Thermal management is becoming a common limiting factor in newer technologies.
Ed.: This is the fifth of an occasional series by the authors of the 2017 iNEMI Roadmap. This information is excerpted from the Roadmap, which is available from iNEMI (http://community.inemi.org/content.asp?contentid=51).
Aerospace/Defense products’ high- and low-temperature requirements force improvements in components and materials. Components must operate at both high- and low-temperature extremes without substantial derating or decrease in functional performance, and ideally without additional cost. This can at times require “up-screening” of commercial parts. Electrical interconnections (solder joints and PTVs) must be able to tolerate constant cycling between these temperature extremes for years without failure. Materials such as dielectric laminates, solder masks, adhesives, underfill, coatings, and solder need to perform at high- and low-temperature extremes and over a range of environmental conditions (i.e., moisture and chemical exposure) without degradation. Additionally, reworkable underfill materials are desirable.
Components. Active leaded components range from 0.015" to 0.050" pitch in a variety of package technologies. Active leadless components range from high-ball-count, fine-pitch area array ball grid array (BGA) to low-ball-count, odd-form BGAs, QFNs, and land grid array (LGAs). BGAs range from 1.27mm to 0.65mm pitch. The higher I/O BGAs are typically 1.0mm, and the 0.65mm pitch BGAs are typically low I/O. This trend of increasing solder ball count and decreasing solder ball pitch is expected to continue as pitches go to 0.5mm, 0.25mm and smaller. The LGA is popular due to its package size, but its reliability, specifically with SnPb solder, is still questioned. BGAs come in a variety of configurations, wire-bonded with an epoxy over-mold, flip chip, with a metal heat sink, etc. Several heat spreader designs are used to dissipate heat generated by BGAs. In some cases, these heat spreaders are open to cleaning solvents and conformal coating. Adhesives used to bond the heat spreader to the package are in many cases incompatible with the cleaning solvents used for flux removal or cleaning prior to application of conformal coating, causing the heat spreaders to fall off the component during cleaning. Additionally, cleaning solvents may attack the thermal interface material (TIM) inside the component, affecting its thermal performance. The assembler must ensure the heat sink attach adhesive, TIMs, and cleaning chemistries are compatible. In some instances, there are capacitors or other discrete components internal to the component. These discrete components may have Pb-free surface finishes that must be considered from a tin whisker perspective. In most cases, an exhaustive parts review for the newer components usually pays for itself in scrap reduction and schedule delay avoidance.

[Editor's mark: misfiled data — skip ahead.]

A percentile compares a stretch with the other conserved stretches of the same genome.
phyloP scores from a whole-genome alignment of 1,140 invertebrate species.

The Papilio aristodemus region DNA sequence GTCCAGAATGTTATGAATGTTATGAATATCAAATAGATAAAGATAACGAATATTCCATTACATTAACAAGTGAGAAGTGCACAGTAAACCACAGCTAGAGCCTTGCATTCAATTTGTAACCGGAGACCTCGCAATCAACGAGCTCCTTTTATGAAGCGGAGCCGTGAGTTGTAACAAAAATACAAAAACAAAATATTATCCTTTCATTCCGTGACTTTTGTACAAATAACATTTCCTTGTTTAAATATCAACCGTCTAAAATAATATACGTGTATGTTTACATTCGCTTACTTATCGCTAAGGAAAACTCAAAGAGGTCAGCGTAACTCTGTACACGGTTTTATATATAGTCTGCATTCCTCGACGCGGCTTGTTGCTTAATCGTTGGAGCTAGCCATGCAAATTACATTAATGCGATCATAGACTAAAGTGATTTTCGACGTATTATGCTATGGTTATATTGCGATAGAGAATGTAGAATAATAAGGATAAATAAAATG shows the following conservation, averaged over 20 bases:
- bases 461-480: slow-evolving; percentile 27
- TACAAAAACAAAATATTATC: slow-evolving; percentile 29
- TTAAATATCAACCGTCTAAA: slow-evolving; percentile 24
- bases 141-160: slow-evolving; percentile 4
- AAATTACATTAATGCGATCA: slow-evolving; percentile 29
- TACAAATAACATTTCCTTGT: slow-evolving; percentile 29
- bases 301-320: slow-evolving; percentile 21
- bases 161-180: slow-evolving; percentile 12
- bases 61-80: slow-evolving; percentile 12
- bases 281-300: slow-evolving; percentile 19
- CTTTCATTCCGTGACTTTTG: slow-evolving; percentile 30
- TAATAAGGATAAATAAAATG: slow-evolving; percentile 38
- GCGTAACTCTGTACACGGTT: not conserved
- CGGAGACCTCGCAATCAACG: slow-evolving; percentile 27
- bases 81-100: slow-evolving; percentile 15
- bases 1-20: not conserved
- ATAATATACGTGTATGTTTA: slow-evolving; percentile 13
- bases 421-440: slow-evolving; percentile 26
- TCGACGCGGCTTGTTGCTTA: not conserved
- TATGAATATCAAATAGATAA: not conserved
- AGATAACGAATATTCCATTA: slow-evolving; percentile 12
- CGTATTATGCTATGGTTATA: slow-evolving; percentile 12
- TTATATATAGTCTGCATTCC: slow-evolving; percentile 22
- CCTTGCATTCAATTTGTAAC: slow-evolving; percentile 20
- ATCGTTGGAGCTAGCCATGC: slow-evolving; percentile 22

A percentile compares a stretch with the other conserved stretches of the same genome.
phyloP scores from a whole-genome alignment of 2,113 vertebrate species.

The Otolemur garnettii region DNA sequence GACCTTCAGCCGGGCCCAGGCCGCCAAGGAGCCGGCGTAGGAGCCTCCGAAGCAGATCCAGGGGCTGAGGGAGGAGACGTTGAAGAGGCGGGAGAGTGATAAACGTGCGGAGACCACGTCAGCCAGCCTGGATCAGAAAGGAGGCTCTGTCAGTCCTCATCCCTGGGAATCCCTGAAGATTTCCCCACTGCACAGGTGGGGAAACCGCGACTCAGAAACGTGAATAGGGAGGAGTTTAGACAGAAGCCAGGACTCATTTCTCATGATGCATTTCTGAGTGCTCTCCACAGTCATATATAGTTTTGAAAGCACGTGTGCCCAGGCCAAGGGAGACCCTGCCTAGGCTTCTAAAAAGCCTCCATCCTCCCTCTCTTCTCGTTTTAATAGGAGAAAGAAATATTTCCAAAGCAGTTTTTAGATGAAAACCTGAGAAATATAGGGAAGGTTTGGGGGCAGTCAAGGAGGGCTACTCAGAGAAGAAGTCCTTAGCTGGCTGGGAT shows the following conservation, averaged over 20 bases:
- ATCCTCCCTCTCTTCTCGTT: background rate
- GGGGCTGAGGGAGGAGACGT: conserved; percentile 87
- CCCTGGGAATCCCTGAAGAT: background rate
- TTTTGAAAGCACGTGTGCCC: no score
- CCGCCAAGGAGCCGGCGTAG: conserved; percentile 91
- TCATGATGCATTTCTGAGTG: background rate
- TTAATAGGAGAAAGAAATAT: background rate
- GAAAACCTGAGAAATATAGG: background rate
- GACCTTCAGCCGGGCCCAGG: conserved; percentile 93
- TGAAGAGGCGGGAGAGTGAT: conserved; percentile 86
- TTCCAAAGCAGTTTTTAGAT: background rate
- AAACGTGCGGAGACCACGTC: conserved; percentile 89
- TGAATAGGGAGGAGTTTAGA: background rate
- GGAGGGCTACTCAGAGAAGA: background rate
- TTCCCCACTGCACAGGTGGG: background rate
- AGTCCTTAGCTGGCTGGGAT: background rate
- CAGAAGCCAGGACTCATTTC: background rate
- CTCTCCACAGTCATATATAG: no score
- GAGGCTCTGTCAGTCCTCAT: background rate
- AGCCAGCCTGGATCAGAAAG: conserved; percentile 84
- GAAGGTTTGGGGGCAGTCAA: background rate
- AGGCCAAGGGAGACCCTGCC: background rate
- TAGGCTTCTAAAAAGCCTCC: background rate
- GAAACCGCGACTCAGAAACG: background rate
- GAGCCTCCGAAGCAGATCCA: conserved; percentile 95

All surface-mount components require a low-cycle thermal fatigue analysis for military products, and the thermal expansion characterization of new parts is something our industry frequently investigates beyond what the supply base offers.
Thermal management. Thermal management is typically accomplished with passive conduction cooling. Increasing power densities and demands on thermal management have resulted in various new approaches and a transition from passive to active cooling. COTS products are typically designed for convection cooling, whereas the traditional military box has been designed for passive conduction cooling. Heat sink frames are typically made from aluminum or copper, although the popularity of various composite materials and active (air and liquid flow through) heat sinks is increasing.